- A useful visualisation of the data: Visuals are a great way to convey information because they're quick and easy to understand, they're memorable, and they're much more likely to hold the reader's attention than a full page of text or numbers. Be sure to think about your audience here: Is a graph really the best way to communicate your message, or would something like a traffic light visual or infographic work better? Plenty of fantastic data visualisation tools are on the market, such as Power BI, Tableau, and Qlik.
- A short but informative narrative description: A little bit of narrative is important because, without it, people can interpret the data in different ways. By including a short narrative that supports the headline and visual, you can ensure everyone understands the key insights in the same way. Use this as your opportunity to present the key facts, explain the context behind the information, and highlight the key messages that should support decisions and action.
If you must include detailed data, consider putting it in an appendix or supplying a web link to further information.
Drawing inspiration from other master storytellers
As well as learning from the way journalists package their front-page stories, there are plenty of other inspiring storytellers to learn from. For example:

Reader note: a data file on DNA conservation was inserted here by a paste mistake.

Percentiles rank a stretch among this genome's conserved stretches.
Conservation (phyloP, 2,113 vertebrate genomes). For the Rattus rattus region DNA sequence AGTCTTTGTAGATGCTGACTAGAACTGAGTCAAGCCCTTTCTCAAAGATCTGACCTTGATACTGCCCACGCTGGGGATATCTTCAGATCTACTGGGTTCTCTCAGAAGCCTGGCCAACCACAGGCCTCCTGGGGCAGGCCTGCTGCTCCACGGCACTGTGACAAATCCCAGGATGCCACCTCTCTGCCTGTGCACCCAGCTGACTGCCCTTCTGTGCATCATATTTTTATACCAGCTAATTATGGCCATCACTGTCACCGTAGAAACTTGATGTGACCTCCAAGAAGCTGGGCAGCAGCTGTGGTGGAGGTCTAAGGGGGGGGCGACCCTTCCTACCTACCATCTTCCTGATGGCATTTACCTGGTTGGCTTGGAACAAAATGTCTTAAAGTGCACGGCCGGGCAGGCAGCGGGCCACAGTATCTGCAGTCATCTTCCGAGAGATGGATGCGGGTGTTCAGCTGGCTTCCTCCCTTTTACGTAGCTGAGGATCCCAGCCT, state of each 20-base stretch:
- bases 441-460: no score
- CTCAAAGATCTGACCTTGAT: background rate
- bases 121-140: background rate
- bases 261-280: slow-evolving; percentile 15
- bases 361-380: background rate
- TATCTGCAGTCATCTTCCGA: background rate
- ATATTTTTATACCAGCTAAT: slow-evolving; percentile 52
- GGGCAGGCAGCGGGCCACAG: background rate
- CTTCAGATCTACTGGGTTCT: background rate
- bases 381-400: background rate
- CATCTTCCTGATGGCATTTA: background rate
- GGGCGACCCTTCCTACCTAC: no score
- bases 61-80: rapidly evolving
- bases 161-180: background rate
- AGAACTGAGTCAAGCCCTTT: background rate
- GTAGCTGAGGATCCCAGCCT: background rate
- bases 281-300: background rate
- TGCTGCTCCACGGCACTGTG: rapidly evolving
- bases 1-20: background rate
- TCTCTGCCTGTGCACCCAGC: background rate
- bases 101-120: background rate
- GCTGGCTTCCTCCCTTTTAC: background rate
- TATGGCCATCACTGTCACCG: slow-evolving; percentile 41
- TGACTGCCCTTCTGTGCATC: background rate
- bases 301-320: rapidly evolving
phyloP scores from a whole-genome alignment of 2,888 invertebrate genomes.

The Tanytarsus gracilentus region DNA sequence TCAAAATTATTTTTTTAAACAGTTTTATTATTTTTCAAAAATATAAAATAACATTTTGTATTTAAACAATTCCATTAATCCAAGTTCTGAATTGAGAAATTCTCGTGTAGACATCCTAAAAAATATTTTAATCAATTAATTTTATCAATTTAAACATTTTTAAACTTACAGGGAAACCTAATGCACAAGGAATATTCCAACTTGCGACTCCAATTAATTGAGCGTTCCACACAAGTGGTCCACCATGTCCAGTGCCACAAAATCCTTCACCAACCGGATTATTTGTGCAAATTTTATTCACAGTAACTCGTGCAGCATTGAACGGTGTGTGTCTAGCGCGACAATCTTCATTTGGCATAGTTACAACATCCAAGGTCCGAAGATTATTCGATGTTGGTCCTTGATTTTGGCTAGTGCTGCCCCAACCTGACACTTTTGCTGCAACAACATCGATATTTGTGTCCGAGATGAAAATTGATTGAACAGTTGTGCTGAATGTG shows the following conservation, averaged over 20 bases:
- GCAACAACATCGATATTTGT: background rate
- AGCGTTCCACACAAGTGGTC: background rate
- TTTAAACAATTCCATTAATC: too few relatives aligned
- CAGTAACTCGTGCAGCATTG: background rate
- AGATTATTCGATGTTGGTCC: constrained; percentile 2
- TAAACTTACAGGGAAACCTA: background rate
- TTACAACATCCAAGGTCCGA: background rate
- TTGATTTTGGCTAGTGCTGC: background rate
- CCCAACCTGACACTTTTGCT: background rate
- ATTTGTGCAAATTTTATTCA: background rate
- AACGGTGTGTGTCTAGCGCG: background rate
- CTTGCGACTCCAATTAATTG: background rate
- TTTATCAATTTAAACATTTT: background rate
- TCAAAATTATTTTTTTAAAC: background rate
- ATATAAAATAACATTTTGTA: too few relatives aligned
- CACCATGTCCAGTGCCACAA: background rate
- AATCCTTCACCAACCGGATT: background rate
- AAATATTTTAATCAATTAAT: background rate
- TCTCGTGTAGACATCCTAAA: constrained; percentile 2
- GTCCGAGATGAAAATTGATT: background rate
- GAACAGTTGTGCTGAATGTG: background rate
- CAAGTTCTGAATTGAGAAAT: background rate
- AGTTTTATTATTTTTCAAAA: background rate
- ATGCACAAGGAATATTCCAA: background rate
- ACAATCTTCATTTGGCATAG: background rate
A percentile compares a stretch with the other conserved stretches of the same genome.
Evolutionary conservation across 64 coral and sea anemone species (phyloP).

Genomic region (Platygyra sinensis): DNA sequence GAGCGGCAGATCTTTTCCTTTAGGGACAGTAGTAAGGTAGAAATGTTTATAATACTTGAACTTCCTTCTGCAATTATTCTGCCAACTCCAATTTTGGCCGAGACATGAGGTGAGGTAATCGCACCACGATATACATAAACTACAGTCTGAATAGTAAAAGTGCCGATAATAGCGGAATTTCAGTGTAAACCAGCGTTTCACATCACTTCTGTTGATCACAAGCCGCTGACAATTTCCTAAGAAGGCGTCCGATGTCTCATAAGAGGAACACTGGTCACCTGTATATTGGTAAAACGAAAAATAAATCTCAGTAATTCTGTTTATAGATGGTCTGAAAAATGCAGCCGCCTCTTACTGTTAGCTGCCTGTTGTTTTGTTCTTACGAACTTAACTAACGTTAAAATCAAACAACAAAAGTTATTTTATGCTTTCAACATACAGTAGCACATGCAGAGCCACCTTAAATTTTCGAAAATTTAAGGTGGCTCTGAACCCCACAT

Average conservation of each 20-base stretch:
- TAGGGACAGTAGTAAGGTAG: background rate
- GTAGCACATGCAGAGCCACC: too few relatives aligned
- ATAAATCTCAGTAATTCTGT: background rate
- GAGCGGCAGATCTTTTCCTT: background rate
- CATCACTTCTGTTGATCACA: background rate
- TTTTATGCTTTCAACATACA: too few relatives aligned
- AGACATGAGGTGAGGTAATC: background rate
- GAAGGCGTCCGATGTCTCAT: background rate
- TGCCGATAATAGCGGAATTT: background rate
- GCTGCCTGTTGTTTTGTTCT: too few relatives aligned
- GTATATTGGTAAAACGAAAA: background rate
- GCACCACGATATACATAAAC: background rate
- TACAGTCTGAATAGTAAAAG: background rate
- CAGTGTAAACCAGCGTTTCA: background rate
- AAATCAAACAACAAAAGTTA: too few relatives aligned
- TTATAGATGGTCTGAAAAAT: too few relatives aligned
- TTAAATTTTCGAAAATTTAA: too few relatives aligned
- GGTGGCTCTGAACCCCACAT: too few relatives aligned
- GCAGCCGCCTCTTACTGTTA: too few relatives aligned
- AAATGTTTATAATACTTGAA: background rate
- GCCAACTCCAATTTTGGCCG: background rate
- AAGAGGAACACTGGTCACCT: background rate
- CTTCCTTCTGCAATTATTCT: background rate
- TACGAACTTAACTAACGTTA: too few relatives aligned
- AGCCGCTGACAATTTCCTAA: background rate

- TED Talks provide a great example of conveying information while telling a story. These talks are short, easy to digest, and often supported by helpful visuals (without being overloaded with data).
- Perhaps you have a friend who has a knack for spinning a good yarn. What is it that keeps you hanging on his or her every word? Is it a particular type of language, the way they paint a clear image, or their use of humour?
- Today, we can even tell stories that engage people's senses. Data visualisation experts Susanne Jaschko and Moritz Stefaner are turning data into food through their Data Cuisine workshops, which create edible visualisations and taste experiences of local data (see the sidebar, "Recommended Reading and Viewing", at the end of this article, for more).
Recommended reading and viewing
For more inspiration on turning your data into a compelling story, you might like to check out:
- Book, Effective Data Storytelling: How to Drive Change With Data, Narrative, and Visuals.
- Book, Storytelling With Data: A Data Visualization Guide for Business Professionals.
- Data Cuisine workshops.
- TED Talk, "Why Smart Statistics Are the Key to Fighting Crime" (useful as an example of pulling out actionable messages).
- TEDx Talk, "Making Data Mean More Through Storytelling" (a great example of making data engaging and fun).
Bernard Marr is a thought leader, speaker, author, and business, tech, and data adviser. To comment on this article or to suggest an idea for another article, contact Oliver Rowe at Oliver.Rowe@aicpa-cima.com.
Are you responsible for presenting financial information to your organisation, business associates, or clients? Bring financial information to life and use it to communicate a story to an audience, through a mix of financial data, visualisation, storytelling theory, best practice, and practical application.